20. Buddhism – Buddhism is a religion and dharma that encompasses a variety of traditions, beliefs and spiritual practices largely based on teachings attributed to the Buddha. Buddhism originated in India sometime between the 6th and 4th centuries BCE, from where it spread through much of Asia, two major extant branches of Buddhism are generally recognized by scholars, Theravada and Mahayana. Buddhism is the worlds fourth-largest religion, with over 500 million followers or 7% of the global population, Buddhist schools vary on the exact nature of the path to liberation, the importance and canonicity of various teachings and scriptures, and especially their respective practices. In Theravada the ultimate goal is the attainment of the state of Nirvana, achieved by practicing the Noble Eightfold Path, thus escaping what is seen as a cycle of suffering. Theravada has a following in Sri Lanka and Southeast Asia. Mahayana, which includes the traditions of Pure Land, Zen, Nichiren Buddhism, Shingon, rather than Nirvana, Mahayana instead aspires to Buddhahood via the bodhisattva path, a state wherein one remains in the cycle of rebirth to help other beings reach awakening. Vajrayana, a body of teachings attributed to Indian siddhas, may be viewed as a branch or merely a part of Mahayana. Tibetan Buddhism, which preserves the Vajrayana teachings of eighth century India, is practiced in regions surrounding the Himalayas, Tibetan Buddhism aspires to Buddhahood or rainbow body. Buddhism is an Indian religion attributed to the teachings of Buddha, the details of Buddhas life are mentioned in many early Buddhist texts but are inconsistent, his social background and life details are difficult to prove, the precise dates uncertain. Some hagiographic legends state that his father was a king named Suddhodana, his mother queen Maya, and he was born in Lumbini gardens. Some of the stories about Buddha, his life, his teachings, Buddha was moved by the innate suffering of humanity. He meditated on this alone for a period of time, in various ways including asceticism, on the nature of suffering. He famously sat in meditation under a Ficus religiosa tree now called the Bodhi Tree in the town of Bodh Gaya in Gangetic plains region of South Asia. He reached enlightenment, discovering what Buddhists call the Middle Way, as an enlightened being, he attracted followers and founded a Sangha. Now, as the Buddha, he spent the rest of his teaching the Dharma he had discovered. Dukkha is a concept of Buddhism and part of its Four Noble Truths doctrine. It can be translated as incapable of satisfying, the unsatisfactory nature, the Four Truths express the basic orientation of Buddhism, we crave and cling to impermanent states and things, which is dukkha, incapable of satisfying and painful. This keeps us caught in saṃsāra, the cycle of repeated rebirth, dukkha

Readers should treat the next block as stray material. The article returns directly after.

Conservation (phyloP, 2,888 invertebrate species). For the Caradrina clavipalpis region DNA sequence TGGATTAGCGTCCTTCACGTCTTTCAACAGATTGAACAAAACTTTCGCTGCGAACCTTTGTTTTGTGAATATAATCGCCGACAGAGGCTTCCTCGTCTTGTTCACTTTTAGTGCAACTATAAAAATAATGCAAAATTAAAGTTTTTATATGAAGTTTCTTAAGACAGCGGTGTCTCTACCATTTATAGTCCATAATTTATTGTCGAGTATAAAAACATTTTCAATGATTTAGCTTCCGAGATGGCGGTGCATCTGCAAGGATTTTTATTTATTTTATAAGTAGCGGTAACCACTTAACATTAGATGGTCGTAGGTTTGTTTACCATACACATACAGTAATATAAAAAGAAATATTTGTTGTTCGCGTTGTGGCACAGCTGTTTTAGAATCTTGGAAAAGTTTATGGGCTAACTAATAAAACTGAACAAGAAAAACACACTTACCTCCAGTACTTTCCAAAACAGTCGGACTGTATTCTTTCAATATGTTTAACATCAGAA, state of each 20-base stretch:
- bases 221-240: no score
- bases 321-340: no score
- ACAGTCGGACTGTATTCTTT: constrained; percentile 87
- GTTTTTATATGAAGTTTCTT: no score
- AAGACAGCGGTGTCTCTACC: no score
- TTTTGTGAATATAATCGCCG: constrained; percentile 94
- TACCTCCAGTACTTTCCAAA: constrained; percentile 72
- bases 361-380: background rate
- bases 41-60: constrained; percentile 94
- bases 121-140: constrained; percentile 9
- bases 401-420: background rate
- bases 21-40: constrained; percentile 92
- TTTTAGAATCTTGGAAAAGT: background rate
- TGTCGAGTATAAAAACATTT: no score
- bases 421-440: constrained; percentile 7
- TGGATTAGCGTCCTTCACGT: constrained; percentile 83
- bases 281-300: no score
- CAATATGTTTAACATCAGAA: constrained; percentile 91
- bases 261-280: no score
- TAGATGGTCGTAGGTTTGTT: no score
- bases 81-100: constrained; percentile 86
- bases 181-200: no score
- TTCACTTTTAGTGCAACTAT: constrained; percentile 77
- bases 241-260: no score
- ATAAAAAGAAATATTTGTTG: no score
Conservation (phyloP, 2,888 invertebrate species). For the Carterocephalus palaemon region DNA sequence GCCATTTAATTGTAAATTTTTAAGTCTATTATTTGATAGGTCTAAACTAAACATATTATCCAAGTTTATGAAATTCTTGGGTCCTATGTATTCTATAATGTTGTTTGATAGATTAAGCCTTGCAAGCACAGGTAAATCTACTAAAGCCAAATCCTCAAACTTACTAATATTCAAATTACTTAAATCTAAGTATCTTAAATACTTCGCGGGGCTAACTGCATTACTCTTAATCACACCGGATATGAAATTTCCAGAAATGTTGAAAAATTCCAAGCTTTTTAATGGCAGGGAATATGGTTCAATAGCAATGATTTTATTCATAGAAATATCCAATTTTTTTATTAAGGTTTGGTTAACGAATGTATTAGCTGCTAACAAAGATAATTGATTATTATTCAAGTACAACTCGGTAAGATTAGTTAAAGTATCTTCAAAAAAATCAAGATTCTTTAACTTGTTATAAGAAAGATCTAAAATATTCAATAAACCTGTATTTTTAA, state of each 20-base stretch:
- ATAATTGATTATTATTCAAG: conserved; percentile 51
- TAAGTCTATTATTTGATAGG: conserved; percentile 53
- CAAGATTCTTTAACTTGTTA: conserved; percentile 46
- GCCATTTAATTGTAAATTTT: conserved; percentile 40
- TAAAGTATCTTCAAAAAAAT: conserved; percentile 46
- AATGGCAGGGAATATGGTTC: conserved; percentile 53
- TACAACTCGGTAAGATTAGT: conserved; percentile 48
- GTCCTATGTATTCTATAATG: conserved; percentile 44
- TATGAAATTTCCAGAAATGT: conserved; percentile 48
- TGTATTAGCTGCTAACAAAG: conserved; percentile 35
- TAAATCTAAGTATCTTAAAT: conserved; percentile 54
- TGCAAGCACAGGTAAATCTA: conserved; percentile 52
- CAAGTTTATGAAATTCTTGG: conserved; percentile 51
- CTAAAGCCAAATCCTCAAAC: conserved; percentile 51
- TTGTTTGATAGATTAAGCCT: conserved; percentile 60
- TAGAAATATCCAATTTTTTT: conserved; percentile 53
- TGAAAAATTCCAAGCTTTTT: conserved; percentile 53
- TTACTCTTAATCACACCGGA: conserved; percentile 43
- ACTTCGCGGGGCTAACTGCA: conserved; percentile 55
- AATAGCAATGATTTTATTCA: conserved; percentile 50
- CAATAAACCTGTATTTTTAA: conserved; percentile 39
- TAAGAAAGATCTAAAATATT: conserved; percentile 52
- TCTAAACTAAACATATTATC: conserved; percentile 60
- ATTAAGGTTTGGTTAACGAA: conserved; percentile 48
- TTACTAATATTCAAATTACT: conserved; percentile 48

21. Kerala – Kerala historically known as Keralam, is an Indian state in South India on the Malabar Coast. It was formed on 1 November 1956 following the States Reorganisation Act by combining Malayalam-speaking regions, spread over 38,863 km2, it is bordered by Karnataka to the north and northeast, Tamil Nadu to the east and south, and the Lakshadweep Sea to the west. With 33,387,677 inhabitants as per the 2011 Census, Malayalam is the most widely spoken language and is also the official language of the state. The region has been a prominent spice exporter since 3000 BCE, the Chera Dynasty was the first prominent kingdom based in Kerala, though it frequently struggled against attacks by the neighbouring Cholas and Pandyas. In the 15th century, the spice trade attracted Portuguese traders to Kerala, after independence, Travancore and Cochin joined the Republic of India and Travancore-Cochin was given the status of a state in 1949. In 1956, Kerala state was formed by merging Malabar district, Travancore-Cochin, Hinduism is practised by more than half of the population, followed by Islam and Christianity. The culture is a synthesis of Aryan and Dravidian cultures, developed over millennia, under influences from other parts of India, the production of pepper and natural rubber contributes significantly to the total national output. In the agricultural sector, coconut, tea, coffee, cashew, the states coastline extends for 595 kilometres, and around 1.1 million people in the state are dependent on the fishery industry which contributes 3% to the states income. The state has the highest media exposure in India with newspapers publishing in nine languages, mainly English, Kerala is one of the prominent tourist destinations of India, with backwaters, beaches, Ayurvedic tourism and tropical greenery as its major attractions. The name Kerala has an uncertain etymology, One popular theory derives Kerala from Kera and alam is land, thus land of coconuts, this also happens to be a nickname for the state due to abundance of coconut trees and its use by the locals. The word Kerala is first recorded in a 3rd-century BCE rock inscription left by the Maurya emperor Ashoka, the inscription refers to the local ruler as Keralaputra, or son of Chera. This contradicts the theory that Kera is from coconut tree, at that time, one of three states in the region was called Cheralam in Classical Tamil, Chera and Kera are variants of the same word. The word Cheral refers to the oldest known dynasty of Kerala kings and is derived from the Proto-Tamil-Malayalam word for lake, the earliest Sanskrit text to mention Kerala is the Aitareya Aranyaka of the Rigveda. It is also mentioned in the Ramayana and the Mahabharata, the two Hindu epics, the Skanda Purana mentions the ecclesiastical office of the Thachudaya Kaimal who is referred to as Manikkam Keralar, synonymous with the deity of the Koodalmanikyam temple. Keralam may stem from the Classical Tamil cherive-alam or chera alam, the Greco-Roman trade map Periplus Maris Erythraei refers to Keralaputra as Celobotra. According to Hindu mythology, the lands of Kerala were recovered from the sea by the warrior sage Parasurama. Parasurama threw his axe across the sea, and the water receded as far as it reached, according to legend, this new area of land extended from Gokarna to Kanyakumari. The land which rose from sea was filled with salt and unsuitable for habitation, so Parasurama invoked the Snake King Vasuki, out of respect, Vasuki and all snakes were appointed as protectors and guardians of the land